Near-seasonal pattern across much of the Heartland

Across the Corn Belt, near- or below-normal temperatures continue to benefit reproductive to filling corn and soybeans, although significant developmental delays remain a concern as the end of summer approaches. By August 11, more than one-fifth of the corn was not yet silking in Indiana, Michigan, Ohio, and Wisconsin.

On the Plains, temperatures have fallen to near-normal levels in Texas, accompanied by a few showers and thunderstorms. However, many rain-fed crops on the southern Plains are still in need of rain. Meanwhile, dry but unusually cool weather over the northern Plains favors small grain harvesting.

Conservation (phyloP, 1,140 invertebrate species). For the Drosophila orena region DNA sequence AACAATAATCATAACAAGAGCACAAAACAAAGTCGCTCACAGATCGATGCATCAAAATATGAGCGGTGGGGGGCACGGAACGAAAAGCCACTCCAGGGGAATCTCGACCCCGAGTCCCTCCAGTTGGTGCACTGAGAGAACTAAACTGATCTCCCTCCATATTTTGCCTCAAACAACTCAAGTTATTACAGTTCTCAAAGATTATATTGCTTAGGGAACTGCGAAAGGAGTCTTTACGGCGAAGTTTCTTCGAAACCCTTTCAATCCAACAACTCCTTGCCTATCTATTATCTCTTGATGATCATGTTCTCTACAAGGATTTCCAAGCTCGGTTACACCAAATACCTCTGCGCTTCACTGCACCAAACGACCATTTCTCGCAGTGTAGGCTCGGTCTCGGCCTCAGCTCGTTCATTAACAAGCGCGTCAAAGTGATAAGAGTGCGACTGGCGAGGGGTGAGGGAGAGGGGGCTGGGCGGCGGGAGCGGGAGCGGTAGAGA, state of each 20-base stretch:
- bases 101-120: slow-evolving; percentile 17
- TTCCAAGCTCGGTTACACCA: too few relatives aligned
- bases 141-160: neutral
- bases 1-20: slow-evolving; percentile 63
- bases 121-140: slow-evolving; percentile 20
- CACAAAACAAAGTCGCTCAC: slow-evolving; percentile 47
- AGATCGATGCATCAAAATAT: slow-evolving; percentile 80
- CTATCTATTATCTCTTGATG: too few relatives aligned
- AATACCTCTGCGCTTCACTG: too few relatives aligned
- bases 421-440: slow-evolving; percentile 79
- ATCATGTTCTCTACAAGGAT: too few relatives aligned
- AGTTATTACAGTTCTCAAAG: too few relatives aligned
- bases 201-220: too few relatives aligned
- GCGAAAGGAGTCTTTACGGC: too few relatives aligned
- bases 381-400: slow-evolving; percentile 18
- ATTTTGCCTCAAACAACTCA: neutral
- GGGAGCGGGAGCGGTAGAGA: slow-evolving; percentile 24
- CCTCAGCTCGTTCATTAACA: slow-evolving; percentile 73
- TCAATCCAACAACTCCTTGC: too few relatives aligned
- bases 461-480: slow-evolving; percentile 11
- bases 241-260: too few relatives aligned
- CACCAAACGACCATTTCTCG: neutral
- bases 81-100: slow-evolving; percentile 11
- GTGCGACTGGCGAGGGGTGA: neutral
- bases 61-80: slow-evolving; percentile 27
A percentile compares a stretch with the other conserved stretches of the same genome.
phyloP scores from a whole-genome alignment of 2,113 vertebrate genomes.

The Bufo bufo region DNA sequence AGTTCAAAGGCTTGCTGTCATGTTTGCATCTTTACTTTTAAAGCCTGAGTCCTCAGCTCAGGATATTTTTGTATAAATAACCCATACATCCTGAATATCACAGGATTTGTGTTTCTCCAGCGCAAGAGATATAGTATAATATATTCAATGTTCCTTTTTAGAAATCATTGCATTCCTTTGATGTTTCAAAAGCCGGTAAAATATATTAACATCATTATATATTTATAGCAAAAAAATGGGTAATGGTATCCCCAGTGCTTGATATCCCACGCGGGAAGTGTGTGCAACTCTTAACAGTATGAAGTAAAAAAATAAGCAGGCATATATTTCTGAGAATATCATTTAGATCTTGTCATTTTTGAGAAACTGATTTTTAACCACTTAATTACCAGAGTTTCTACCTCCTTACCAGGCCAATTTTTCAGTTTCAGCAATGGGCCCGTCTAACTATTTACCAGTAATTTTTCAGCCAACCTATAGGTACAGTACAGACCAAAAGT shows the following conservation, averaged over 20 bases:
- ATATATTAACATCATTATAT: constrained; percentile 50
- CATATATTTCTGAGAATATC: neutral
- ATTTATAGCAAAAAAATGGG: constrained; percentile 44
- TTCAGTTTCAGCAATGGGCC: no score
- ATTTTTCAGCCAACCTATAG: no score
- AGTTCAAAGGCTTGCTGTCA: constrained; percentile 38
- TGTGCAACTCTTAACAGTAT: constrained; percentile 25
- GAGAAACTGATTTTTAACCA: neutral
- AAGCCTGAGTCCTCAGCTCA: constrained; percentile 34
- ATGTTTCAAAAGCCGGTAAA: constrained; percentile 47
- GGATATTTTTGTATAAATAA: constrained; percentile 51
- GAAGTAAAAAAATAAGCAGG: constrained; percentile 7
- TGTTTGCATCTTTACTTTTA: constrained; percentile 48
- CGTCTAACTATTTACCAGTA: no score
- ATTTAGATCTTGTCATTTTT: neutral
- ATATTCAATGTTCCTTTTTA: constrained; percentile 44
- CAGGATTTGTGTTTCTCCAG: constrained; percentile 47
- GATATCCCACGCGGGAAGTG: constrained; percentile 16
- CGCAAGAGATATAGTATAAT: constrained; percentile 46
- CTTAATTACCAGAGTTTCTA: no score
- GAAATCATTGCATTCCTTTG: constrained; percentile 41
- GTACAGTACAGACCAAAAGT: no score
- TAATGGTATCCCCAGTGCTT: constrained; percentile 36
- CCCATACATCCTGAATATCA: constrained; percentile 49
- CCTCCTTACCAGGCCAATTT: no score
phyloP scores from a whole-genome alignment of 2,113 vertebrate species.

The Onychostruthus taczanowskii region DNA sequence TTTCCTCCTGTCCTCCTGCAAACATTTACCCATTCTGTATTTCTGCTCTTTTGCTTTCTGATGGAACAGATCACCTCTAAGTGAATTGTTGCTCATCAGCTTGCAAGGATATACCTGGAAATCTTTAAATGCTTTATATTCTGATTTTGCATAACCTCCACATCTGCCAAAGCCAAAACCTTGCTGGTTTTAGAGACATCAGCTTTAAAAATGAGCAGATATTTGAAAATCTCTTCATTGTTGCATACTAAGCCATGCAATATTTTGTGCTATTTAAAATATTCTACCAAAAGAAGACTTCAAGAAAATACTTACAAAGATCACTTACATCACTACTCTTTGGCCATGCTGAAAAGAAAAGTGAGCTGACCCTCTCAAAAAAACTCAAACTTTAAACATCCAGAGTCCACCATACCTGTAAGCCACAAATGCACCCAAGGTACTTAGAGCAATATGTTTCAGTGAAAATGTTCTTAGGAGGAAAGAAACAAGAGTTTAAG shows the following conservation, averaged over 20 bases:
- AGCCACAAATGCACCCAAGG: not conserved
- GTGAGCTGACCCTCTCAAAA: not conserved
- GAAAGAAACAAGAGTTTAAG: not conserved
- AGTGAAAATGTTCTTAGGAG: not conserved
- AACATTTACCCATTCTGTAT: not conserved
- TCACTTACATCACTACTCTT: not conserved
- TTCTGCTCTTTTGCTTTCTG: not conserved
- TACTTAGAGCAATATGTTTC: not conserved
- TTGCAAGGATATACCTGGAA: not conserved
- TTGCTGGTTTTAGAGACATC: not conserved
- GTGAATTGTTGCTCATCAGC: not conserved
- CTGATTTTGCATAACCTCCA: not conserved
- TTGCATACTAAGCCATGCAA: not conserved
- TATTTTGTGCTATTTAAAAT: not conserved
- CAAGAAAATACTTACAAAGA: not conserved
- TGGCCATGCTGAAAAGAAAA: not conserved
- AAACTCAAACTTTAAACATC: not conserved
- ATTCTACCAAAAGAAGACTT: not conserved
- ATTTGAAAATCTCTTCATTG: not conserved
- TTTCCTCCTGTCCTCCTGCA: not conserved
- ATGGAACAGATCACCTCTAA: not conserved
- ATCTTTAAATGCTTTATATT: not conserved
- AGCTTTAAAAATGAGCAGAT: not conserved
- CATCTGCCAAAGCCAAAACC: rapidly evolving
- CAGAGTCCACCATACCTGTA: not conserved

In the South, scattered showers and warm, humid conditions are maintaining generally favorable conditions for immature summer crops. Early Wednesday, some of the heaviest showers are occurring across the Deep South, in the central and eastern Gulf Coast regions.

In the West, a hot, dry weather regime is reducing topsoil moisture and increasing stress on some rangeland and pastures. However, the conditions also favor Northwestern winter and spring wheat harvesting.

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